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What are centripetal forces and centrifugal forces present in South Africa?

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Centripetal forces are those that, within this limited context, unite a nation that might otherwise fragment from the many fissures that exist within it, such as ethnic and religious differences. Centrifugal forces, in contrast, are those that threaten to tear a nation or other polity apart. The Republic of South Africa, as is the case with most nations, has both types of pressures or forces.

The centripetal forces that keep South Africa a cohesive, united country include a shared sense of identity among its population of 53 million people, 80 percent of whom are black, with another eight percent identified as white and the rest of mixed-race and South Asian heritage. South Africa's history has been somewhat unique for the fact that it survived the transition from a minority, white-ruled system to a majority, black-ruled one at a time when many observers believed the country would disintegrate into civil war.

While racial tensions continue to fester between the Afrikaner community of primarily Dutch descent, which had imposed the system of racial separation known as apartheid, and the black-dominated African National Congress political movement, which had violently opposed apartheid before emerging triumphant in democratic elections, the dual-sense of nationalism among both is key to holding this otherwise fractious nation together. Afrikaner bitterness about having to give up power and to subsequently be forced to endure the corruption and frequent incompetence of the ANC while being targeted for retribution by poor blacks, vengeful after decades of oppression at the hands of those whites, remains potent, but South Africa’s white populations continue to identify as South African. The majority black population similarly identifies as South African, although it has struggled to compensate for this history of oppression that condemned most blacks to lives of enforced servitude within their own country. South Africa is the most technologically-advanced country in Africa and its economy was, until 2014, the largest on the continent (it was replaced as the largest by Nigeria, which has a population of 173 million compared to South Africa’s 53 million). Its long-time status as the continent’s most advanced and productive economy is a factor in the population’s ability to retain that crucial centripetal sense of national unity irrespective of ethnicity.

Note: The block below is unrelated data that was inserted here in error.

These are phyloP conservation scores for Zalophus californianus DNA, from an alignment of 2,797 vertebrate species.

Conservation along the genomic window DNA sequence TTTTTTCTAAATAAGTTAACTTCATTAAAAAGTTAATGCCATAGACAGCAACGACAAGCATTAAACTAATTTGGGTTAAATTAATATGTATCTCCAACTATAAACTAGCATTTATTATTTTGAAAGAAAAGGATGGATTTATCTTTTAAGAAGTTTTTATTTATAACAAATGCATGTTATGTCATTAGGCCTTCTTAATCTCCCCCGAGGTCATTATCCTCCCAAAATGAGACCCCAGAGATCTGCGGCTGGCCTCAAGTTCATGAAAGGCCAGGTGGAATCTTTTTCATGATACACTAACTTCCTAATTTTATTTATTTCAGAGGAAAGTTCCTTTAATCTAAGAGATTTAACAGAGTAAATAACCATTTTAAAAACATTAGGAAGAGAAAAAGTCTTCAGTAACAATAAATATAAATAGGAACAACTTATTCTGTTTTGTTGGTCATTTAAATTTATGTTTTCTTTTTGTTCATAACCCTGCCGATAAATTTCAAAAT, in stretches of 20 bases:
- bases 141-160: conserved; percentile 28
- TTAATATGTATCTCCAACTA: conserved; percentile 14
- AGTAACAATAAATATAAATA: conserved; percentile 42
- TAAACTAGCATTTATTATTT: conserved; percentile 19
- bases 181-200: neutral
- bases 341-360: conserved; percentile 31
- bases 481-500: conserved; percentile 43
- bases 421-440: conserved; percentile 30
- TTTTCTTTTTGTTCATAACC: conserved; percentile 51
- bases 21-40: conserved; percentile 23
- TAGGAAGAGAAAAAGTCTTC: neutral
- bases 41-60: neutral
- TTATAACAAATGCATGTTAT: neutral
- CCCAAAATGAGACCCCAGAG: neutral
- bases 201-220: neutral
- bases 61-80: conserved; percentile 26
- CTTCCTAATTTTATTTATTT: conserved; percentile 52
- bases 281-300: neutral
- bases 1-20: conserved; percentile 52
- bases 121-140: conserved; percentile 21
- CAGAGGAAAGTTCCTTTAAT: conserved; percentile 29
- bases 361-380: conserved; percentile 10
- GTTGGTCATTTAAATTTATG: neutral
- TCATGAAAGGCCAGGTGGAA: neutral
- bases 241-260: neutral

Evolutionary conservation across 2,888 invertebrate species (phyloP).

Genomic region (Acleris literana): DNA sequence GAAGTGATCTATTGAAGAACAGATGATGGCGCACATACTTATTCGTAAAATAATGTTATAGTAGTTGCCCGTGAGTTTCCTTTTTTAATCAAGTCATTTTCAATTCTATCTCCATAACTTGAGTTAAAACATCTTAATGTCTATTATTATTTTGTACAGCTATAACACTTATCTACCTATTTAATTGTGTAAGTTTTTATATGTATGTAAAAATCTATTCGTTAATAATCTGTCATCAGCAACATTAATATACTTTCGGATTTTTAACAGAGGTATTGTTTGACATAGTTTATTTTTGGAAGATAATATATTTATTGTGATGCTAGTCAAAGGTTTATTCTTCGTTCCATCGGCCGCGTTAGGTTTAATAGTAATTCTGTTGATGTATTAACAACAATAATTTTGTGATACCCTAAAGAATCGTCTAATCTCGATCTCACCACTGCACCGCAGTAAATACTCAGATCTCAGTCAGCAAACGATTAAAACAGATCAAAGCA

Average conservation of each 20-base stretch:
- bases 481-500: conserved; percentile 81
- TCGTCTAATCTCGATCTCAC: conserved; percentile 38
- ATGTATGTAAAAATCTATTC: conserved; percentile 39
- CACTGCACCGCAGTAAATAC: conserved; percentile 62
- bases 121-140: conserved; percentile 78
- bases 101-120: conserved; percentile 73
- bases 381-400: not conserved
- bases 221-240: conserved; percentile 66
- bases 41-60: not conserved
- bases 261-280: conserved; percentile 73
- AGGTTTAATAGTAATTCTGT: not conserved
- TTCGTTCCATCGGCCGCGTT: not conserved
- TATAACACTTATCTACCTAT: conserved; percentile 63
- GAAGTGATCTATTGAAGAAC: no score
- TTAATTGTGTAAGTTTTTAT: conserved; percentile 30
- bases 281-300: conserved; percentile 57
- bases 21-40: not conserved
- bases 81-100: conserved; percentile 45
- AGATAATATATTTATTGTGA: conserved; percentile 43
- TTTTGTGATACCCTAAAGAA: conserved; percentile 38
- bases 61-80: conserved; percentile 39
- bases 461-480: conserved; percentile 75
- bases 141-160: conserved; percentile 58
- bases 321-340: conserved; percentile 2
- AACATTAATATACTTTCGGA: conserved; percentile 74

The centrifugal forces that threaten to tear South Africa apart, as the above discussion of centripetal forces suggests, are strong and resilient. Afrikaner bitterness about the nation’s transition to black majority rule, despite the astonishing display of dignity and magnanimity on the part of Nelson Mandela following his release from prison, appears to be a permanent feature of South Africa’s political environment. The ANC’s continued political domination in the post-apartheid era also threatens the nation’s unity, as the black majority population is less cohesive than many assume. Even during the era of apartheid, there were serious divisions between the ANC and its white, mostly communist, supporters and allies and the KwaZulu nation, which is South Africa’s largest. Under apartheid, the white South African regime established a series of “homelands” for its black population intended to present the veneer of multiple independent nations. The most powerful of these “independent nations” was KwaZulu-Natal, a vast province dominated by Chief Mangosuthu Gatsha Buthelezi, leader of the Inkatha Freedom Party, which strenuously opposed the ANC and, more significantly, strongly opposed the movements in the United States and Europe to diplomatically and economically isolate the white-ruled country.  While the ANC was, as it remains, the dominant political force in South Africa, the legacy of the bitter and violent feud between it and the Buthelezi’s Inkatha Freedom Party remains a divisive phenomenon in South Africa.

In short, the majority black population of South Africa has been less unified, even in its approach to apartheid, than many Americans realized, and those tensions remain, although in a far less contentious and violent manner than had existed under white rule.

While there are serious centrifugal forces in the Republic of South Africa, those forces are contained, and its problems are minuscule compared to those of neighboring Zimbabwe, another formerly minority white-ruled country and British colony. The reason is South Africa's late President Mandela’s commitment to democracy. The governing structures he ushered in in the wake of apartheid’s collapse have prevented, for the most part, the reinstitution of an autocratic form of government comparable to that of Robert Mugabe in Zimbabwe.

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